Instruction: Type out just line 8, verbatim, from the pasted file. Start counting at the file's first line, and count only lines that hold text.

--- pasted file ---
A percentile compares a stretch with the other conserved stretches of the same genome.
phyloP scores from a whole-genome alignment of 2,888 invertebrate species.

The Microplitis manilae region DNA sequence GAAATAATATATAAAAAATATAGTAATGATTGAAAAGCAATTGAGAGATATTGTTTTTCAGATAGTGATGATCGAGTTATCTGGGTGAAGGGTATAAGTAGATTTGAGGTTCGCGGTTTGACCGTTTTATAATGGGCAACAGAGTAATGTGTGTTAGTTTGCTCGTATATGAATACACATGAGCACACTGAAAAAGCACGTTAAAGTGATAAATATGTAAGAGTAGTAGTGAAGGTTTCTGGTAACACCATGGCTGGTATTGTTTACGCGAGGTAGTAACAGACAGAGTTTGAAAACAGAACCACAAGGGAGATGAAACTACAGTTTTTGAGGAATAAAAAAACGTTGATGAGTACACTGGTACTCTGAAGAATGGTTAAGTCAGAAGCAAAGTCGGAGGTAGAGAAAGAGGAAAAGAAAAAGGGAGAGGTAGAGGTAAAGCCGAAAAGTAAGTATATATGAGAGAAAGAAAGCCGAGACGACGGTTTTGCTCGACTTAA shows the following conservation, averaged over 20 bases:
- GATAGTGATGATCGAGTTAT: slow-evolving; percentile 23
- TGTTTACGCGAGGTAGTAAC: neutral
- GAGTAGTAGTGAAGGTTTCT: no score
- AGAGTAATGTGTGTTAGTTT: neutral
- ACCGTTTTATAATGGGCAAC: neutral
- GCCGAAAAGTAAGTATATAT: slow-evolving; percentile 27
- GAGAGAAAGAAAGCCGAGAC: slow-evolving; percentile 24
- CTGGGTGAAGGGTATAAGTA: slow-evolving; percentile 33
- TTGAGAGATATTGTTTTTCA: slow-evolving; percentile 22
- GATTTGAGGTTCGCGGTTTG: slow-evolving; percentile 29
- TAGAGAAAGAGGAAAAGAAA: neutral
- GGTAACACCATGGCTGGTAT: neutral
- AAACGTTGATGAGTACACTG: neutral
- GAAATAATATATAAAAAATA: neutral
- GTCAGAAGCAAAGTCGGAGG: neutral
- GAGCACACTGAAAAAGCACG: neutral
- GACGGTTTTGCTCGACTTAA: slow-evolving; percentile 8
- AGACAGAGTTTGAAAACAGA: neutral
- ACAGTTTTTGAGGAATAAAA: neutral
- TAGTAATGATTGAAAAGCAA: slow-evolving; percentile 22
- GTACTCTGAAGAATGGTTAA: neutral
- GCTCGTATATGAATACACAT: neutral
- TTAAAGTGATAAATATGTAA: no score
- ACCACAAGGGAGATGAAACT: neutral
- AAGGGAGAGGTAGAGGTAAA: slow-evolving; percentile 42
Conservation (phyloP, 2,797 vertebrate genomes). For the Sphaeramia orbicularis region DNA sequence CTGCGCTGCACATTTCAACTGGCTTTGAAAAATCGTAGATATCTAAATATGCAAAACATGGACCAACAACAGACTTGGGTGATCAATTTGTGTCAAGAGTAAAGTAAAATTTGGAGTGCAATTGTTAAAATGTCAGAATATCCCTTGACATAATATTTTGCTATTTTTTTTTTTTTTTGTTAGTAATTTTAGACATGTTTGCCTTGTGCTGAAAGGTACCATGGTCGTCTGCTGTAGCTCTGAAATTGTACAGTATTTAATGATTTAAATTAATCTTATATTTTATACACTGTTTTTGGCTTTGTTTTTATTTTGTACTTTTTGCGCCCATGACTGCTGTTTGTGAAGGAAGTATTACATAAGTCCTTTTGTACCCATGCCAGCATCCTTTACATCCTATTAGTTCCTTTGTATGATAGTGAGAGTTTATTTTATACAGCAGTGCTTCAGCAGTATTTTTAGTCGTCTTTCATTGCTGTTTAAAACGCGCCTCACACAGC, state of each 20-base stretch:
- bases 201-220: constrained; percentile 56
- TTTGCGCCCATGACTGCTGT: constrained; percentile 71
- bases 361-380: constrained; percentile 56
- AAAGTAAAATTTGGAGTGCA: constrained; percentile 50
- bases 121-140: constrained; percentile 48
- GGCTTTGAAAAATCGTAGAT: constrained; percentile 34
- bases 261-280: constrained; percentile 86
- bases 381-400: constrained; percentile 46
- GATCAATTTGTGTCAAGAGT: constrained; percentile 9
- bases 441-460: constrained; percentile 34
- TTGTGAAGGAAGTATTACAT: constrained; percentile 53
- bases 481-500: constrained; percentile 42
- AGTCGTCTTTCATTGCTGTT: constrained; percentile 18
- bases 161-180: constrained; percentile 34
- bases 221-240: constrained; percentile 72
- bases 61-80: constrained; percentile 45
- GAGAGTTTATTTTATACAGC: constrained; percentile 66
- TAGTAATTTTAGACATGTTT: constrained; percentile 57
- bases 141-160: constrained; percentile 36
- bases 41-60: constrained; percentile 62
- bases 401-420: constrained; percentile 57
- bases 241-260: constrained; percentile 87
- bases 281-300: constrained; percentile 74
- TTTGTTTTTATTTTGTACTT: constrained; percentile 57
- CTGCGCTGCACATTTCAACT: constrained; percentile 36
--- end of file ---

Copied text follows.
- ACCGTTTTATAATGGGCAAC: neutral